Tributes have been paid to Stephen Hawking the wo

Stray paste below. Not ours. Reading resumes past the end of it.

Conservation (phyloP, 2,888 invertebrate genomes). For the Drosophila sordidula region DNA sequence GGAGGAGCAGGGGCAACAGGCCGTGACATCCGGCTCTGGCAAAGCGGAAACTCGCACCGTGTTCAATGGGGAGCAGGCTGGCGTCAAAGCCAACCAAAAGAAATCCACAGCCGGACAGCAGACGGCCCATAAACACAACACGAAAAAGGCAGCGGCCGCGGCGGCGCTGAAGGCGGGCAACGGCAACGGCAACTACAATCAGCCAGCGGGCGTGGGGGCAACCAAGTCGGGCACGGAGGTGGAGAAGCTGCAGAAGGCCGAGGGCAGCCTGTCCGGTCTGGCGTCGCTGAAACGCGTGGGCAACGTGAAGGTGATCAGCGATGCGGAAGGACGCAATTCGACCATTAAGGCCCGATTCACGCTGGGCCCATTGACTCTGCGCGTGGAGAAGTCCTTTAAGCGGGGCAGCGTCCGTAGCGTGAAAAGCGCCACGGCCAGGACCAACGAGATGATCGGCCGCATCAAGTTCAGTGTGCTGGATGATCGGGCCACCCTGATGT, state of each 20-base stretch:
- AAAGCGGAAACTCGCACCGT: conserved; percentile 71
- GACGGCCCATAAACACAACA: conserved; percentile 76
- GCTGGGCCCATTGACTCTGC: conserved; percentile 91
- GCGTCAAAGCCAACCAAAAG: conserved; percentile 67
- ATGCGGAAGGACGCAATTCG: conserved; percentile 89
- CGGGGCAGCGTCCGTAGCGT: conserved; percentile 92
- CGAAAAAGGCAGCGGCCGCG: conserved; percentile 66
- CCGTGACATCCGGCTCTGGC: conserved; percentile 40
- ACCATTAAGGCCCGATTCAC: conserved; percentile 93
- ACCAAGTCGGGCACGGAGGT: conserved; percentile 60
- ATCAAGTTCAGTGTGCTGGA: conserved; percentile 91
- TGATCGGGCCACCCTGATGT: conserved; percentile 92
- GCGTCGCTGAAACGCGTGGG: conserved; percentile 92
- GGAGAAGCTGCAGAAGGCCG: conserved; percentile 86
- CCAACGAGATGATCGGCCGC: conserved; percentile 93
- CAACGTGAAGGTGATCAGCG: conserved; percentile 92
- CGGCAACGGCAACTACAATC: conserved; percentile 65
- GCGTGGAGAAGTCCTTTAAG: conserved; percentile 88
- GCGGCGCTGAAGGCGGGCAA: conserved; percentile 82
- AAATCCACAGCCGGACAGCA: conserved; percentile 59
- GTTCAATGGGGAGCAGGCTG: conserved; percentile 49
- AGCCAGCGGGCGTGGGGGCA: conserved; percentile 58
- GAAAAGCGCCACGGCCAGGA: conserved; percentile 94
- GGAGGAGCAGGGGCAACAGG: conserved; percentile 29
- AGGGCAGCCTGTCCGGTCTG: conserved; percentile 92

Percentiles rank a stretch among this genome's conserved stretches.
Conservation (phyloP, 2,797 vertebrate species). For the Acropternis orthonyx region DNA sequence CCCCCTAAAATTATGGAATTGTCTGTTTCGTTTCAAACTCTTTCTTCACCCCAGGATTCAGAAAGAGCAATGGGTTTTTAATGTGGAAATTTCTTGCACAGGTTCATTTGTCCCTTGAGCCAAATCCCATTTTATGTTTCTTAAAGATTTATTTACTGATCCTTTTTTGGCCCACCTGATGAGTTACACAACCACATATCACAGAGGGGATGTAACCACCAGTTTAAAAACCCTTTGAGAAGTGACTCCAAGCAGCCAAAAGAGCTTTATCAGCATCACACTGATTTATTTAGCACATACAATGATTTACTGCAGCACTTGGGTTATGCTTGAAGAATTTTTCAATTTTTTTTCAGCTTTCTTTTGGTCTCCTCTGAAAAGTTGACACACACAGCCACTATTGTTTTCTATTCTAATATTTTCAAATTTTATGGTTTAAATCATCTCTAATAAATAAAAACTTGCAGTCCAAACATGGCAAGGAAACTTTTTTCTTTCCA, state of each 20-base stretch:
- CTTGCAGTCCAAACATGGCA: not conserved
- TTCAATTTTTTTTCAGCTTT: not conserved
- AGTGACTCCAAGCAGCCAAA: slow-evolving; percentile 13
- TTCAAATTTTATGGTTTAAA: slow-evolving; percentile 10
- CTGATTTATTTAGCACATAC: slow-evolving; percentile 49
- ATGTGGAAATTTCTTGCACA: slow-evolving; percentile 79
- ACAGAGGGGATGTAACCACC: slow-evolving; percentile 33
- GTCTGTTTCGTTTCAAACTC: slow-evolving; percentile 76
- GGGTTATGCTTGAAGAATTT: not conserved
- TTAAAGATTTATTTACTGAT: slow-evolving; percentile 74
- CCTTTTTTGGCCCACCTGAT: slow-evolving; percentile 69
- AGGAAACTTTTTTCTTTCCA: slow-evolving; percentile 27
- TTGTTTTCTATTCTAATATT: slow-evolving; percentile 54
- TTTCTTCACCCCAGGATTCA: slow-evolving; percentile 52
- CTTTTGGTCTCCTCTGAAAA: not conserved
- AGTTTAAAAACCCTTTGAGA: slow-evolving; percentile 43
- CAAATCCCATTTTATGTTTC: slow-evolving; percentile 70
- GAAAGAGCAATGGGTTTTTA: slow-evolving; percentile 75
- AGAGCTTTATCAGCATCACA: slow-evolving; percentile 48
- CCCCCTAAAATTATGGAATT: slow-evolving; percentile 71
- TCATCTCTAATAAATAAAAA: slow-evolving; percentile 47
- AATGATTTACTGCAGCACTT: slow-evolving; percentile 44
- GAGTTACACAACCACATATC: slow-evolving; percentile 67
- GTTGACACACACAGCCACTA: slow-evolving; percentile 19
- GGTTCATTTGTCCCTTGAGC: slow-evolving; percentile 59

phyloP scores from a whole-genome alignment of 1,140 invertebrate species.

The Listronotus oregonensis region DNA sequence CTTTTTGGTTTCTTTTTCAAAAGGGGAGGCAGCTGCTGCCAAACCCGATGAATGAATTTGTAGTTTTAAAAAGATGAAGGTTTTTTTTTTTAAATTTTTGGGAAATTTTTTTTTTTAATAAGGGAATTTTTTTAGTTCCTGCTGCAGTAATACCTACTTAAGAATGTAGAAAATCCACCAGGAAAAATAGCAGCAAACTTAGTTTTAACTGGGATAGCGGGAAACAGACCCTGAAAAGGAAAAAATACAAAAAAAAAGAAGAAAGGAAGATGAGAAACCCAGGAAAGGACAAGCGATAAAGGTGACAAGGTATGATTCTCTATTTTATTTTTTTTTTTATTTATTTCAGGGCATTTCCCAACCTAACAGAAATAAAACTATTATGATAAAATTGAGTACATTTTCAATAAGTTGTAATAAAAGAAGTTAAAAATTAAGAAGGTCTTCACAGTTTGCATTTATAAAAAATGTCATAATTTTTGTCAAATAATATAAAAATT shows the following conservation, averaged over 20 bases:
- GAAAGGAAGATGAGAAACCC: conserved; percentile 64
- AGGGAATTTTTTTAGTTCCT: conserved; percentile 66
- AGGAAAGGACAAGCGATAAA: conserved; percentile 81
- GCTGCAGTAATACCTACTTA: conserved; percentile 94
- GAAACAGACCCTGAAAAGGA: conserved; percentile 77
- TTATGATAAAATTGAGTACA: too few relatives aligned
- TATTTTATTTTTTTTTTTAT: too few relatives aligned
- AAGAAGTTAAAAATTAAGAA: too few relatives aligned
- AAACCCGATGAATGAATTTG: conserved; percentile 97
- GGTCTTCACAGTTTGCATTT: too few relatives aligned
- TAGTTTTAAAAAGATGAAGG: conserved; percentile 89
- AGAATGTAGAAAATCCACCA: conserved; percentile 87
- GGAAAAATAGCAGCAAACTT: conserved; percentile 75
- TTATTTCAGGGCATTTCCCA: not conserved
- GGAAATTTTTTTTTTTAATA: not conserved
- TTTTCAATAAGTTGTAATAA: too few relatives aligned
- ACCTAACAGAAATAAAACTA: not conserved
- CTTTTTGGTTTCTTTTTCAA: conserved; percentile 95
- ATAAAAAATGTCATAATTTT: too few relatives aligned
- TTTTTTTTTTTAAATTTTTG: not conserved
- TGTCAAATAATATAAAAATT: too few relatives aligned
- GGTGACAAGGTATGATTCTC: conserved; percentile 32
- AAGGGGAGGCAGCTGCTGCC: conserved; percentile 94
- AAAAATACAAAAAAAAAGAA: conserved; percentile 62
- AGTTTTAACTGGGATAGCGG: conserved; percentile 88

first_imgTributes have been paid to Stephen Hawking, the world-renowned physicist and “disability icon” who was seen by many disabled people as a hugely-important role model, who died this week.Among the disabled people who highlighted the importance of his achievements was the political journalist Dr Frances Ryan, who said on Twitter: “Growing up disabled in Britain, you don’t get many role models.“But seeing a genius, witty and kind Prof gain the world’s respect from his wheelchair meant something. All of us know we can reach for the stars.”Professor Tom Shakespeare, professor of disability research at Norwich Medical School, said on Twitter that “as well as his brilliant career in Physics”, Hawking had “allied himself to the disability rights struggle time and again” and “always challenged assumptions”.He added: “Stephen Hawking showed that you could make strides, even if you couldn’t walk; that you could have a powerful voice, even if you couldn’t talk; that you could be disabled and change the world. RIP.”Another disabled campaigner, Kaliya Franklin, who tweets at @BendyGirl, said Hawking showed others that “the richness and depth of human experience is part of all [of] us, regardless of appearance or ability to speak out loud” and that he had showed that disabled people “could achieve anything, at a time when so many were still institutionalised”.There was also irritation from many disabled people at the repeated efforts of the mainstream media to hail Hawking as an “inspiration” for “overcoming” his impairment.Disabled scientist Fiona Robertson said on Twitter: “Don’t say he ‘overcame’ his illness.“He was still disabled. He was both disabled and brilliant, not ‘in spite of’.”Robertson was another who had seen Hawking as a role model.She said: “As a young teenager, my battered copy of A Brief History of Time revealed to me how much people yearn for the complexity of science, to understand reality, to connect with that awe.“As a disabled scientist, I looked to #StephenHawking to see that I still had a role to play.”She was one of many who pointed out that he was only able to be “the light of cosmology” because “he had access to medical care, social care, adaptive technology, mobility aids”.She added: “He succeeded because of his brilliance *and* his access to support.”Franklin agreed, pointing out that he was enabled to live his rich life by “the NHS, PAs to support independent living, PAs to support his work, assistive tech and most importantly, to be surrounded by people determined to ensure those things happen”.The Centre for Disability Studies at the University of Leeds highlighted “the wondrous ways Professor Hawking explained the cosmos and its complex beauty” but also how he had supported disability rights, including criticising cuts to support for disabled students and fighting to protect the NHS.Marsha de Cordova, the disabled MP and Labour’s shadow minister for disabled people, said Hawking had been “a ground-breaking physicist, a firm advocate for the NHS, and a staunch defender of the welfare state and human rights – from opposing the Vietnam war to standing up for the Palestinian people” and had “never let his disability define him”.Disability Rights UK marked Hawking’s death by reposting the speech he gave as the fourth annual Jack Ashley Memorial Lecture last October.In the lecture, he spoke about his life with motor neurone disease, and his belief in the principles of the NHS, that good care should be provided “at the point of need, to everyone, without regard for personal circumstance, or ability to pay”.He added: “It is important that care is available, without any of the added burdens for people that come with private health insurance.“My team and I have had experience of dealing with health insurance companies in the US, and that disappointing experience shows that a health insurance company will try its best not to pay.”He also spoke in the lecture of his public row with Jeremy Hunt over the health secretary’s “cherry picking” of evidence on weekend NHS care, which Hawking said was “unacceptable”.He added: “International comparisons indicate that the most efficient way to provide good health care is for services to be publicly funded, and publicly run.“The more profit is extracted from the system, the more private monopolies grow, and the more expensive health care becomes.”He also said in his lecture that disabled people “must find new ways of doing things”.He said that he had travelled internationally, visited Antarctica, dived in a submarine, and experienced gravity-free space flight, as well as writing books, appearing in television programmes, and lecturing in the Royal Albert Hall.He told the audience: “I am not showing off. I am explaining that disabled people can do anything if they have a fierce will to succeed.”But he stressed, as other disabled people did this week after hearing of his death, that his international travel “involves an entourage of dedicated assistants and nurses, and my fame protects me against some of the types of indignity that we often suffer”.last_img read more